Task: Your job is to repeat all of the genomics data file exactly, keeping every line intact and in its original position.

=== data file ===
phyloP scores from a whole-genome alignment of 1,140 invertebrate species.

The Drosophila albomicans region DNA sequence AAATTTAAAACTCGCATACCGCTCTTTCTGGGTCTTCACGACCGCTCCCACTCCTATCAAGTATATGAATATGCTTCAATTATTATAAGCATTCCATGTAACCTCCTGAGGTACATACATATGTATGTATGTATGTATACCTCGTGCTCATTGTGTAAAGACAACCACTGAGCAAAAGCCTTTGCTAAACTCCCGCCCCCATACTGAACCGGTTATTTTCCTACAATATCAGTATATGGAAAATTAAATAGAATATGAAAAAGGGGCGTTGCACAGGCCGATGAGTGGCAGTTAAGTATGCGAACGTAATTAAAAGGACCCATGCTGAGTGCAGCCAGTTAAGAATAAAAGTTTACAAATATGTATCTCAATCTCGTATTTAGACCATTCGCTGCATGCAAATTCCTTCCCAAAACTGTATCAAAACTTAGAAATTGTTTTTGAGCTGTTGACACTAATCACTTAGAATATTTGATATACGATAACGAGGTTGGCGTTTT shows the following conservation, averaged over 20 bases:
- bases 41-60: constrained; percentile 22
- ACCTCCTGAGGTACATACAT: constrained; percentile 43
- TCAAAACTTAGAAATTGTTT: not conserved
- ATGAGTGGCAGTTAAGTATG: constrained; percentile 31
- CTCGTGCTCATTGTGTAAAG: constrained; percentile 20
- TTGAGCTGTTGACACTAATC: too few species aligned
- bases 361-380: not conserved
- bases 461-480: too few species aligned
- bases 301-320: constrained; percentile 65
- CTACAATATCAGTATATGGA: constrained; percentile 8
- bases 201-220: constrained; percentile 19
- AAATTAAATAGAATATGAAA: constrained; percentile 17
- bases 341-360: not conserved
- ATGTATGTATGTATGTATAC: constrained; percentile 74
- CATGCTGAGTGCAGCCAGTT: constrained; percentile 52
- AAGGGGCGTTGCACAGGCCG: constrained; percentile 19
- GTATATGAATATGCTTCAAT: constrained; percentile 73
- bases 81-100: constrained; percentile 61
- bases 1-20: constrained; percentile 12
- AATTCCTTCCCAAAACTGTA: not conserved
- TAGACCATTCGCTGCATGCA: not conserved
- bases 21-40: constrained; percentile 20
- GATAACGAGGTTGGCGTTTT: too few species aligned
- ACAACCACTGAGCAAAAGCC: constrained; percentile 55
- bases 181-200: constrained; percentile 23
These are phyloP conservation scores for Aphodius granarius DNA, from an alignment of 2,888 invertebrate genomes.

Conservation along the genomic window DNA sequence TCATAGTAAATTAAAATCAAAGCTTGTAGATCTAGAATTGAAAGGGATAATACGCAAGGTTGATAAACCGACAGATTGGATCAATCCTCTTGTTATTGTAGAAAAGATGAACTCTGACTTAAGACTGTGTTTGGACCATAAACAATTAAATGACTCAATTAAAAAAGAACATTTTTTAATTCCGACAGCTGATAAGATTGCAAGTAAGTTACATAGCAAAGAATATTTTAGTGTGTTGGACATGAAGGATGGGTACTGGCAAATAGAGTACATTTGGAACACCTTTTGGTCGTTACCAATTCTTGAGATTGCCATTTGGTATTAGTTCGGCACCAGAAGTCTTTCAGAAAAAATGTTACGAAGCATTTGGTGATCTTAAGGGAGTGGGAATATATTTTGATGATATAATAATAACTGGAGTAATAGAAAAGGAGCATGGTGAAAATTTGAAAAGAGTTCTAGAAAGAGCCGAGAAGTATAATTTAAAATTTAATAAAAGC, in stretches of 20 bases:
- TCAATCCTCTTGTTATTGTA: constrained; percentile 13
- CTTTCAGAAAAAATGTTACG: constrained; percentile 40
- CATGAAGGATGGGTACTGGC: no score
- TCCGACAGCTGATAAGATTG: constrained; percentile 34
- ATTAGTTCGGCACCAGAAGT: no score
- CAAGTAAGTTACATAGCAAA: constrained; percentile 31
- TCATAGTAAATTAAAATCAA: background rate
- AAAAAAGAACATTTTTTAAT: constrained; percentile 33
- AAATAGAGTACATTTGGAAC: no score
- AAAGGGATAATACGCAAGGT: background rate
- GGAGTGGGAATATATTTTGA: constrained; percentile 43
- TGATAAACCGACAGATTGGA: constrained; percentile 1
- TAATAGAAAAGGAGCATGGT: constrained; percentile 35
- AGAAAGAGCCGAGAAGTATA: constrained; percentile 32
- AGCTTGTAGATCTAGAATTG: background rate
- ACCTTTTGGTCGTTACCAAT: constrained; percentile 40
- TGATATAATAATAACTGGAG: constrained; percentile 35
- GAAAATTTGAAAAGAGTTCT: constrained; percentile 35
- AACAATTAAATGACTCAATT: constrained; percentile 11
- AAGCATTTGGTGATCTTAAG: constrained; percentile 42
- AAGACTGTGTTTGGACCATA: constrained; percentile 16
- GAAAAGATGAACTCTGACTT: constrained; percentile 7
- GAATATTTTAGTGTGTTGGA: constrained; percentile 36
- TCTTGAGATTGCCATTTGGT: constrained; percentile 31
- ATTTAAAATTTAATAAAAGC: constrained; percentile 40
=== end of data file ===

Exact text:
phyloP scores from a whole-genome alignment of 1,140 invertebrate species.

The Drosophila albomicans region DNA sequence AAATTTAAAACTCGCATACCGCTCTTTCTGGGTCTTCACGACCGCTCCCACTCCTATCAAGTATATGAATATGCTTCAATTATTATAAGCATTCCATGTAACCTCCTGAGGTACATACATATGTATGTATGTATGTATACCTCGTGCTCATTGTGTAAAGACAACCACTGAGCAAAAGCCTTTGCTAAACTCCCGCCCCCATACTGAACCGGTTATTTTCCTACAATATCAGTATATGGAAAATTAAATAGAATATGAAAAAGGGGCGTTGCACAGGCCGATGAGTGGCAGTTAAGTATGCGAACGTAATTAAAAGGACCCATGCTGAGTGCAGCCAGTTAAGAATAAAAGTTTACAAATATGTATCTCAATCTCGTATTTAGACCATTCGCTGCATGCAAATTCCTTCCCAAAACTGTATCAAAACTTAGAAATTGTTTTTGAGCTGTTGACACTAATCACTTAGAATATTTGATATACGATAACGAGGTTGGCGTTTT shows the following conservation, averaged over 20 bases:
- bases 41-60: constrained; percentile 22
- ACCTCCTGAGGTACATACAT: constrained; percentile 43
- TCAAAACTTAGAAATTGTTT: not conserved
- ATGAGTGGCAGTTAAGTATG: constrained; percentile 31
- CTCGTGCTCATTGTGTAAAG: constrained; percentile 20
- TTGAGCTGTTGACACTAATC: too few species aligned
- bases 361-380: not conserved
- bases 461-480: too few species aligned
- bases 301-320: constrained; percentile 65
- CTACAATATCAGTATATGGA: constrained; percentile 8
- bases 201-220: constrained; percentile 19
- AAATTAAATAGAATATGAAA: constrained; percentile 17
- bases 341-360: not conserved
- ATGTATGTATGTATGTATAC: constrained; percentile 74
- CATGCTGAGTGCAGCCAGTT: constrained; percentile 52
- AAGGGGCGTTGCACAGGCCG: constrained; percentile 19
- GTATATGAATATGCTTCAAT: constrained; percentile 73
- bases 81-100: constrained; percentile 61
- bases 1-20: constrained; percentile 12
- AATTCCTTCCCAAAACTGTA: not conserved
- TAGACCATTCGCTGCATGCA: not conserved
- bases 21-40: constrained; percentile 20
- GATAACGAGGTTGGCGTTTT: too few species aligned
- ACAACCACTGAGCAAAAGCC: constrained; percentile 55
- bases 181-200: constrained; percentile 23
These are phyloP conservation scores for Aphodius granarius DNA, from an alignment of 2,888 invertebrate genomes.

Conservation along the genomic window DNA sequence TCATAGTAAATTAAAATCAAAGCTTGTAGATCTAGAATTGAAAGGGATAATACGCAAGGTTGATAAACCGACAGATTGGATCAATCCTCTTGTTATTGTAGAAAAGATGAACTCTGACTTAAGACTGTGTTTGGACCATAAACAATTAAATGACTCAATTAAAAAAGAACATTTTTTAATTCCGACAGCTGATAAGATTGCAAGTAAGTTACATAGCAAAGAATATTTTAGTGTGTTGGACATGAAGGATGGGTACTGGCAAATAGAGTACATTTGGAACACCTTTTGGTCGTTACCAATTCTTGAGATTGCCATTTGGTATTAGTTCGGCACCAGAAGTCTTTCAGAAAAAATGTTACGAAGCATTTGGTGATCTTAAGGGAGTGGGAATATATTTTGATGATATAATAATAACTGGAGTAATAGAAAAGGAGCATGGTGAAAATTTGAAAAGAGTTCTAGAAAGAGCCGAGAAGTATAATTTAAAATTTAATAAAAGC, in stretches of 20 bases:
- TCAATCCTCTTGTTATTGTA: constrained; percentile 13
- CTTTCAGAAAAAATGTTACG: constrained; percentile 40
- CATGAAGGATGGGTACTGGC: no score
- TCCGACAGCTGATAAGATTG: constrained; percentile 34
- ATTAGTTCGGCACCAGAAGT: no score
- CAAGTAAGTTACATAGCAAA: constrained; percentile 31
- TCATAGTAAATTAAAATCAA: background rate
- AAAAAAGAACATTTTTTAAT: constrained; percentile 33
- AAATAGAGTACATTTGGAAC: no score
- AAAGGGATAATACGCAAGGT: background rate
- GGAGTGGGAATATATTTTGA: constrained; percentile 43
- TGATAAACCGACAGATTGGA: constrained; percentile 1
- TAATAGAAAAGGAGCATGGT: constrained; percentile 35
- AGAAAGAGCCGAGAAGTATA: constrained; percentile 32
- AGCTTGTAGATCTAGAATTG: background rate
- ACCTTTTGGTCGTTACCAAT: constrained; percentile 40
- TGATATAATAATAACTGGAG: constrained; percentile 35
- GAAAATTTGAAAAGAGTTCT: constrained; percentile 35
- AACAATTAAATGACTCAATT: constrained; percentile 11
- AAGCATTTGGTGATCTTAAG: constrained; percentile 42
- AAGACTGTGTTTGGACCATA: constrained; percentile 16
- GAAAAGATGAACTCTGACTT: constrained; percentile 7
- GAATATTTTAGTGTGTTGGA: constrained; percentile 36
- TCTTGAGATTGCCATTTGGT: constrained; percentile 31
- ATTTAAAATTTAATAAAAGC: constrained; percentile 40